(sections 4-20 via "Read More" below)
Iconic Words: When Text is Visual Art
This is the text and accompanying images of a presentation I gave last night at the RSC meetings in Quebec City. -- FD
1. In my recent biography of Canadian poet and lay psychotherapist bpNichol I outlined the arguments he developed around 1964 for writing visual poems. Unaware of the international concrete poem movement, he was calling his proposed new poems “ideopomes.”
2. These “ideopomes” would help him, he believed, avoid didacticism and self-pitying emotional expression, which he saw as the main weaknesses of his conventional poetry. He also believed that self-pity and narcissism were serious limits on the Freudian psychotherapy he was undergoing, and limits to the success of any psychoanalysis.
3. He would later call his visual poetry a means of resisting “arrogance.” In these arguments one can perceive the shadow of high modernist arguments against Victorian moralism and sentimentality, and in favor of imagism and impersonality; collage and “objective correlative” in early Eliot, and of Pound’s “ideogrammic method.”
(sections 4-20 via "Read More" below)
Cinema of the Present by Lisa Robertson. Toronto: Coach House Press, 2014. 112 pp. $17.95.
“Cinema of the Present” would be an appropriate title for many recent conceptual poetry books, including Fitterman’s No, Wait. Yep. Definitely Still Hate Myself, with its assemblage of approximate 1000 on-line expressions of self-doubt, which I looked at here last week. Would Fitterman’s be an adequate title for the Robertson? – not quite, but close. But change his “hate” to “doubt” and we’d be there. Robertson’s title, however, makes a much larger claim to profundity and cultural relevance than does Fitterman’s, or than, say, Peter Jaeger’s also similar subjectivity-mapping long conceptual poem The Persons.
In a generally helpful discussion of Cinema of the Present, reviewer Alex Crowley in Publishers Weekly writes, rather paradoxically, that it “defies review,” – that it “instead demand[s] engagement, conversation, and multiple rereads,” and that [i]t may not be a great place to start for newcomers to Robertson’s work.” That her poetry is pleasurably incomprehensible seems to be becoming a standard view of Robertson – most of the online bookstores offering the book quote a New York Times review of her 2009 Magenta Soul Whip that “Robertson proves hard to explain but easy to enjoy” – a quotation that also appears on her publisher’s website. Though to some it may recall Swinburne, it’s probably a powerful marketing tag, since most readers of traditional poetry by far prefer enjoyment to explanation. Moreover Cinema of the Present isn’t all that far from traditional poetry (while still far from Swinburne) – much of it can be read as disguised lyricism or confessionalism, or even as forming a disguised romantic ode. In such a reading it may be not at all difficult for newcomers.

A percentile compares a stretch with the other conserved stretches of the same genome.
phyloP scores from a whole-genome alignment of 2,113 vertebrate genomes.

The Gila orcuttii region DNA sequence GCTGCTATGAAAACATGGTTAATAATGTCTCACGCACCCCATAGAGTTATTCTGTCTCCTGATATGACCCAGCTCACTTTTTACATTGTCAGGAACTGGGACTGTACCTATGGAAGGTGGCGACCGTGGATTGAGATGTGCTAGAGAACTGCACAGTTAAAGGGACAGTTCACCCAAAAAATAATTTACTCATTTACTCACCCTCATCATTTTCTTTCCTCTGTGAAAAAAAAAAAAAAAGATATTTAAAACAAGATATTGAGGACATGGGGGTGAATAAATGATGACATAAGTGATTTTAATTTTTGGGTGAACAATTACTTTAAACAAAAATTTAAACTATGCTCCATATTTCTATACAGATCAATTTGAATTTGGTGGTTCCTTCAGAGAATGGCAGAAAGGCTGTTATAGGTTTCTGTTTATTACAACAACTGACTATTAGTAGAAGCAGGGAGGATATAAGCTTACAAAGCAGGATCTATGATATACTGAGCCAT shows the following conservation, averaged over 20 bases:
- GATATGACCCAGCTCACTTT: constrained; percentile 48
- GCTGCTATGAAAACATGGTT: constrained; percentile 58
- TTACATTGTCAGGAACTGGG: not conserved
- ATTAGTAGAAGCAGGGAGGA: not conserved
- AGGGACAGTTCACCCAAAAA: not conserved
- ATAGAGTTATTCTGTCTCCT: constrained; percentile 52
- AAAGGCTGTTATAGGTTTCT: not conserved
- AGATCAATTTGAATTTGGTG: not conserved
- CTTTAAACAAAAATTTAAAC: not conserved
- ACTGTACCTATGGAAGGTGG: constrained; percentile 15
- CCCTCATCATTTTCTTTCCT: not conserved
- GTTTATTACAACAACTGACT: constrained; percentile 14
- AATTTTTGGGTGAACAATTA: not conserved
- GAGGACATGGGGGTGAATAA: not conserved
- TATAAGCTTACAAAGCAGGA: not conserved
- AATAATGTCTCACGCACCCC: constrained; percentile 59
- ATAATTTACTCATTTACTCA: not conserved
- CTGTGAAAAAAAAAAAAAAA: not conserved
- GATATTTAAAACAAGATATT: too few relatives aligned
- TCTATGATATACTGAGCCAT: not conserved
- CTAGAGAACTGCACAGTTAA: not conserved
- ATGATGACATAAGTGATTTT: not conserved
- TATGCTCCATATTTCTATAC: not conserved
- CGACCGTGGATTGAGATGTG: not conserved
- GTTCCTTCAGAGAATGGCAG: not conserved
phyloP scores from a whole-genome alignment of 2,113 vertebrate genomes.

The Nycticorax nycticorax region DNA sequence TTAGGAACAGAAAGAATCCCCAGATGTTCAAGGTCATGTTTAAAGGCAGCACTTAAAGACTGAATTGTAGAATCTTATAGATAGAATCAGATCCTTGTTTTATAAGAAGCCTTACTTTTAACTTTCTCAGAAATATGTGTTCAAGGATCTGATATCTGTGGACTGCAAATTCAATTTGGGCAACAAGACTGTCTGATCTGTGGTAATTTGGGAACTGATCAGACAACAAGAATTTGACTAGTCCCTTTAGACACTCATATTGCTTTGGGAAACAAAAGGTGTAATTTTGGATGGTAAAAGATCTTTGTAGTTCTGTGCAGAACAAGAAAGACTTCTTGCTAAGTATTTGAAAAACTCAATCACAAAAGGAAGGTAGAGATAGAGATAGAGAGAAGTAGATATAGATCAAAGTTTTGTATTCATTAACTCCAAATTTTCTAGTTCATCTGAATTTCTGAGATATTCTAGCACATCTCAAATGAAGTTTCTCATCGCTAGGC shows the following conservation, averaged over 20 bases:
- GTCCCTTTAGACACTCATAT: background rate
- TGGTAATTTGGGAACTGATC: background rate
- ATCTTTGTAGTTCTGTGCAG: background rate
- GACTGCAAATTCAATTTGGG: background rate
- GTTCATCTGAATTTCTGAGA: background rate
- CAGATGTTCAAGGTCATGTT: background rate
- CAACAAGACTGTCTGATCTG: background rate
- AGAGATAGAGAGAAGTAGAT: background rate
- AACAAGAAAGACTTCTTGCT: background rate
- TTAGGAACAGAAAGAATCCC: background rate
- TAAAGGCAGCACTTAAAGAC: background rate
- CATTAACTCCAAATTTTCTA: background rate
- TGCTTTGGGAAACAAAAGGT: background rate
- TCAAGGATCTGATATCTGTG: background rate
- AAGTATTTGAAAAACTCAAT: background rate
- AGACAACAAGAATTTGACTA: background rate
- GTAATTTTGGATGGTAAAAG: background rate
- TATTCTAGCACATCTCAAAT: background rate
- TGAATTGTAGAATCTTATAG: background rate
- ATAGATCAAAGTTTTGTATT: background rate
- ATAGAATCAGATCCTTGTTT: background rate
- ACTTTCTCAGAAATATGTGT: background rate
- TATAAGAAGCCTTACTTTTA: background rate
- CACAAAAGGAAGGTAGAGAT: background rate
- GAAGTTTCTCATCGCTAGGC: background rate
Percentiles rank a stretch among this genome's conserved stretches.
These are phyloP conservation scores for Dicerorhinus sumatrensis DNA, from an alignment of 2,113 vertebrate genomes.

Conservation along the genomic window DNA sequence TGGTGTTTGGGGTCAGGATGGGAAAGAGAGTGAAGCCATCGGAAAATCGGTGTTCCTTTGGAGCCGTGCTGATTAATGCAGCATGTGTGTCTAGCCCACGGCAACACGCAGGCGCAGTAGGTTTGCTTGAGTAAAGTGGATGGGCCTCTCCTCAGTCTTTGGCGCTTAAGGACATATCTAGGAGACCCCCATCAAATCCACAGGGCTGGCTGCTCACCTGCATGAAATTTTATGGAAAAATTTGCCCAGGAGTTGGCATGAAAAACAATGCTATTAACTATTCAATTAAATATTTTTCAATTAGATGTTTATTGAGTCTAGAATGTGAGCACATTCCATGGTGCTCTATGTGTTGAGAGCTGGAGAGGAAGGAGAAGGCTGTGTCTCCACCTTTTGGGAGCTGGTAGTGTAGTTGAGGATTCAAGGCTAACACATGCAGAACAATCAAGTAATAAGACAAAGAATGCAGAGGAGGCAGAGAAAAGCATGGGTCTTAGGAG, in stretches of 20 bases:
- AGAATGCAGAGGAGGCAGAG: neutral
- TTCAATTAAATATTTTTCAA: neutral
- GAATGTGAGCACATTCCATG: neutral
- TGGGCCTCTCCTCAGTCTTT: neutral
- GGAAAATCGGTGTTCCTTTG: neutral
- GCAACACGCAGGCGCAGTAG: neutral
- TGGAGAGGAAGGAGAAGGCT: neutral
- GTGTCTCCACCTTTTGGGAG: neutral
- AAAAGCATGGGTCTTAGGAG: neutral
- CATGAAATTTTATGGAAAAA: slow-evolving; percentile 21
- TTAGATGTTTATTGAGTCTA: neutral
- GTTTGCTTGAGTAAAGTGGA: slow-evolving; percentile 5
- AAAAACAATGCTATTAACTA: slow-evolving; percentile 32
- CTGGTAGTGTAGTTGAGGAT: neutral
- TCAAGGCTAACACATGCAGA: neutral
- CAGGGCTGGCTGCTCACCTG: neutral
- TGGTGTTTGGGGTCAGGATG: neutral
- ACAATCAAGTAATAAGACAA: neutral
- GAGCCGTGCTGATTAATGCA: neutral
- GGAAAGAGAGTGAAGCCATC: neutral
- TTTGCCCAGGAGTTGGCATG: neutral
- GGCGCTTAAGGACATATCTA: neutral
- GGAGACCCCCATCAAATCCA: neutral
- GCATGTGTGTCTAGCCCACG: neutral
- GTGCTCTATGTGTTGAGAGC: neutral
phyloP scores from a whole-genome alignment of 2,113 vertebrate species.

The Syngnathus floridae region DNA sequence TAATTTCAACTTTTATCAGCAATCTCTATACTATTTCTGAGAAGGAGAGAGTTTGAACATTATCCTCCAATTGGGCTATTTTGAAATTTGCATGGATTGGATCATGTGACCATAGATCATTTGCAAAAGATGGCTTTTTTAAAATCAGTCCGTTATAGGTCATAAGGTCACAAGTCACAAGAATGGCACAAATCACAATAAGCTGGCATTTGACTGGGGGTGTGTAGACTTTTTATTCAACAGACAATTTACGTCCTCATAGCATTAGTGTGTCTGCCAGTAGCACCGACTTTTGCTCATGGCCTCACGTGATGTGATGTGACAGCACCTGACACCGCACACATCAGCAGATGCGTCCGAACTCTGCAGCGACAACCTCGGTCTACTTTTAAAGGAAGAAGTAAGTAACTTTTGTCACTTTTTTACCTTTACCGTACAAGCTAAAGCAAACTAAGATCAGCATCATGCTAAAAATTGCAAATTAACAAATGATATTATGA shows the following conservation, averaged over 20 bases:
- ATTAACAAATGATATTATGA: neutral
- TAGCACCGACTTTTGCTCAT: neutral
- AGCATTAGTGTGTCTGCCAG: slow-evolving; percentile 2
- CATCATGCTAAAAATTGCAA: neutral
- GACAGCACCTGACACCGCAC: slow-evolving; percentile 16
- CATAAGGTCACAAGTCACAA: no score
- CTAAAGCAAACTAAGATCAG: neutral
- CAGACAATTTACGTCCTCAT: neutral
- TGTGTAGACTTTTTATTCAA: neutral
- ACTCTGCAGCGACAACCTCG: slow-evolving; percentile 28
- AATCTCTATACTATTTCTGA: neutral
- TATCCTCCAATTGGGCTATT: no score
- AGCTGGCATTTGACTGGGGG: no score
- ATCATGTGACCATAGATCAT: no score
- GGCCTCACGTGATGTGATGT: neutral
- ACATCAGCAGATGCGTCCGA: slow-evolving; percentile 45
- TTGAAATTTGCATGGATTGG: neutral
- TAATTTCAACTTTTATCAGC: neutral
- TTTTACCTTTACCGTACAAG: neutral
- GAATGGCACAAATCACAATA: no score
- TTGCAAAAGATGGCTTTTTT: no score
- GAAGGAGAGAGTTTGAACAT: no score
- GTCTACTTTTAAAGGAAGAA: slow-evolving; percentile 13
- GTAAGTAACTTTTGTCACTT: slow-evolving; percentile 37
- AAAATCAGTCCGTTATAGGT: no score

Crowley also describes Robertson not as Canadian but as “Canadian-born” and “living in France.” Perhaps being Canadian is not an especially attractive attribute to Publishers Weekly readers, who tend to be connected to US publishing and bookselling – better to have that citizenship in doubt. Perhaps he hopes that “Canadian-born”
No, Wait. Yep. Definitely Still Hate Myself by Robert Fitterman. Brooklyn, NY: Ugly Duckling Presse, 2014. 78 pp. $16.00.
Rob Fitterman’s latest book comes without any jacket burbs or prefatory material except for an epigraph from the late New York School poet James Schuyler (1926-91) – from the title poem of his 1980 Pulitzer-prize-winning collection, The Morning of the Poem. An alert reader will likely notice that the line structure of the six-line excerpt is similar to the line structure of each two-line unit of the Fitterman.
However, in the publisher’s on-line catalogue, and reprinted from there by Amazon and other on-line booksellers, is this note:
Robert Fitterman's new book-length poem borrows its poetic form, loosely, from James
Schuyler's The Morning of the Poem, to orchestrate hundreds of found articulations of sadness
and loneliness from blogs and online posts. A collective subjectivity composed through the
avatar of a singular speaker emerges. But the real protagonist of No Wait, Yep. Definitely Still
Hate Myself is subjectivity as a mediated construct-the steady steam [sic] of personal articula-
tions that we have access to are personal articulations themselves already mediated via song